I am still having intonation problems, but I have found third space C to be much more in-tune when the index and middle finger of the right hand are down. This is similar to the throat tones on the conventional Bb clarinet, which sound better with resonance fingerings, AKA putting fingers of the right hand down. This is one of those things that requires experimentation, because it is different for each player, so try different combinations of right hand fingers until something sounds right.

The Nuvo DooD arrives

My Nuvo DooD arrived today. I bought it on Amazon and picked it up at one of their lockers. We have an Amazon location near our apartment, so I can take advantage of one-day pick-up.

This is how it was packaged up. There is a slick cardboard box, and a somewhat cheesy little vinyl carrying case.

nuvo case

The clarinet is cute! It is very light, but in a good way, not a flimsy way. The mouthpiece and most of the body is plastic. The bell and the “keys” are silicone, which is a material I’m quite fond of. The case is okay. It doesn’t have enough padding for my taste (although maybe it doesn’t really need it) so I will probably be sewing another one at some point. It does have a cute little pocket to hold the reeds, though once again, I don’t entirely trust the reeds not to break in there.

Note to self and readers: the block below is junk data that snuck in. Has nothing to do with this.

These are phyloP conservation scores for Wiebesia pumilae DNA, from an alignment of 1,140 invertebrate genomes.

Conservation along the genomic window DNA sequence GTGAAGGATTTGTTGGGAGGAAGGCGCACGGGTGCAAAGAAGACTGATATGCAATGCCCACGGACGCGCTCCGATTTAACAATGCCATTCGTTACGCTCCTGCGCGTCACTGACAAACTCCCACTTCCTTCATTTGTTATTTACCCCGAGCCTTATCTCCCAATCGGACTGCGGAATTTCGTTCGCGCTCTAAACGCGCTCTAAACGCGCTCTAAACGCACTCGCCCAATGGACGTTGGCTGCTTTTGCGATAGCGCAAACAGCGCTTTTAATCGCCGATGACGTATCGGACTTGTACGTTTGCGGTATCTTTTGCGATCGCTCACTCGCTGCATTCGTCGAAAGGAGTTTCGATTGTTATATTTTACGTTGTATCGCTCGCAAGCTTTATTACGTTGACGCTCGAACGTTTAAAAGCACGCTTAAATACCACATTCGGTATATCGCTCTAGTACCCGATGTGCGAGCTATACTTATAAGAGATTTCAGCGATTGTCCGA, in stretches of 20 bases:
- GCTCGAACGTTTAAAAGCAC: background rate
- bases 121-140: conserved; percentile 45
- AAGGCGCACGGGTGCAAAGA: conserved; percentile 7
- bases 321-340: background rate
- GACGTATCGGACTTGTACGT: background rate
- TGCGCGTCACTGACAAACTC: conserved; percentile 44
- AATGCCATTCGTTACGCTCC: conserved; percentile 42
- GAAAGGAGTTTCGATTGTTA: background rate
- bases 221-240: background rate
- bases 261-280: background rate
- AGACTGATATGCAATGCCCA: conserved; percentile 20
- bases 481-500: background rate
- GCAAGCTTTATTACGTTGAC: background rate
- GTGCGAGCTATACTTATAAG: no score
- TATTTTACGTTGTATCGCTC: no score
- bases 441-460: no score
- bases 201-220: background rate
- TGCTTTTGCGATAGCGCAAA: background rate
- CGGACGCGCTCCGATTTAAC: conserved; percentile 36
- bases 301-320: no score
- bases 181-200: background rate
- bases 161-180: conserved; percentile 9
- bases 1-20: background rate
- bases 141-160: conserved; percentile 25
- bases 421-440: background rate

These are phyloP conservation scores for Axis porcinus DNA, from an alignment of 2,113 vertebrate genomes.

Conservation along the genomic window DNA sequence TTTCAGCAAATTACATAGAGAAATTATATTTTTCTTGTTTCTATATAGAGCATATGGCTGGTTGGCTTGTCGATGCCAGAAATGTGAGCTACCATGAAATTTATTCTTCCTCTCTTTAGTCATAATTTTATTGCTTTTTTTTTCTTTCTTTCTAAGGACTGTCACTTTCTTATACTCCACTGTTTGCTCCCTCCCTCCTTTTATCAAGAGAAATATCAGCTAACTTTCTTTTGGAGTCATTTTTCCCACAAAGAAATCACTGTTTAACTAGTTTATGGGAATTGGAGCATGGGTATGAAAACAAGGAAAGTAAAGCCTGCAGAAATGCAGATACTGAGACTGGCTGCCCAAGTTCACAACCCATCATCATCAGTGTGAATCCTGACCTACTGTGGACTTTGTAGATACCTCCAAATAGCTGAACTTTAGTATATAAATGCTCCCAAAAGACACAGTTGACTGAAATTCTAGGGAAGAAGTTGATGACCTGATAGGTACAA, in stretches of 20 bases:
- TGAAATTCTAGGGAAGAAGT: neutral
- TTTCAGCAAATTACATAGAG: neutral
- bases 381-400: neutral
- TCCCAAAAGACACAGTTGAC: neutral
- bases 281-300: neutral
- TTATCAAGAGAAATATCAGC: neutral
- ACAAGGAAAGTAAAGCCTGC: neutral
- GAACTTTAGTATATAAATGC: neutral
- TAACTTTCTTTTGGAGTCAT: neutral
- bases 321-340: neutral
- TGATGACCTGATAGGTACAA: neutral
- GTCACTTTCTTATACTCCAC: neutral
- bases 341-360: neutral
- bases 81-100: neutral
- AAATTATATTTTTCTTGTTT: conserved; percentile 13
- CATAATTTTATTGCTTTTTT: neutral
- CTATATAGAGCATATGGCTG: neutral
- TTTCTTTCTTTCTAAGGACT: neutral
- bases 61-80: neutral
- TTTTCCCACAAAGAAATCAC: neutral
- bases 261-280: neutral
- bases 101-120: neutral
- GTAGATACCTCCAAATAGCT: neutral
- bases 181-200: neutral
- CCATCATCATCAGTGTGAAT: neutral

nuvo dood plus case inside

Here is a closeup of the keys. They are actually just flaps of silicone. They seal the hole when pressed down. Very clever.

nuvo keys

The thumb rest on the back is adjustable, but now that I’ve got it in the right spot, I can’t move it at all. I’m not going to try to move it because if it breaks, this little DooD is not very useful, and it’s in the right spot anyways.

thumbrest

Here is the mouthpiece it came with. I’m not a big fan of how the ligature works. I don’t feel like it holds the reed on firmly enough. See the notch center bottom? The reeds have a ridge on them to line them properly. More on that briefly.

original mouthpiece

The mouthpiece it comes with is interchangeable with an Eb clarinet mouthpiece. Here it is next to my Walter Grabner Eb clarinet mouthpiece.

eb mouthpiece

And finally the reeds it came with. See how it has a ridge? It’s really quite clever to position the reed easily. However, I am using my own mouthpiece, and obviously it has no notch. So on the 1.5 reed, I used an Exacto blade to scrape it off. The reed is actually not bad. My embouchure is very weak after 7 years of not playing, so the 1.5 reed works well for me. I also tried a size 3 Vandoren Bb reed, with about a quarter inch of the butt cut off with scissors. That also worked, but that size reed is too hard for me right now. You can buy replacement Nuvo reeds in packs of 3 for $10, and they also come in size 2, so after I get a little more practice, I will probably buy those to use until I outgrow them.

reeds

That’ll be all for today. I will go into the playability later in the next post.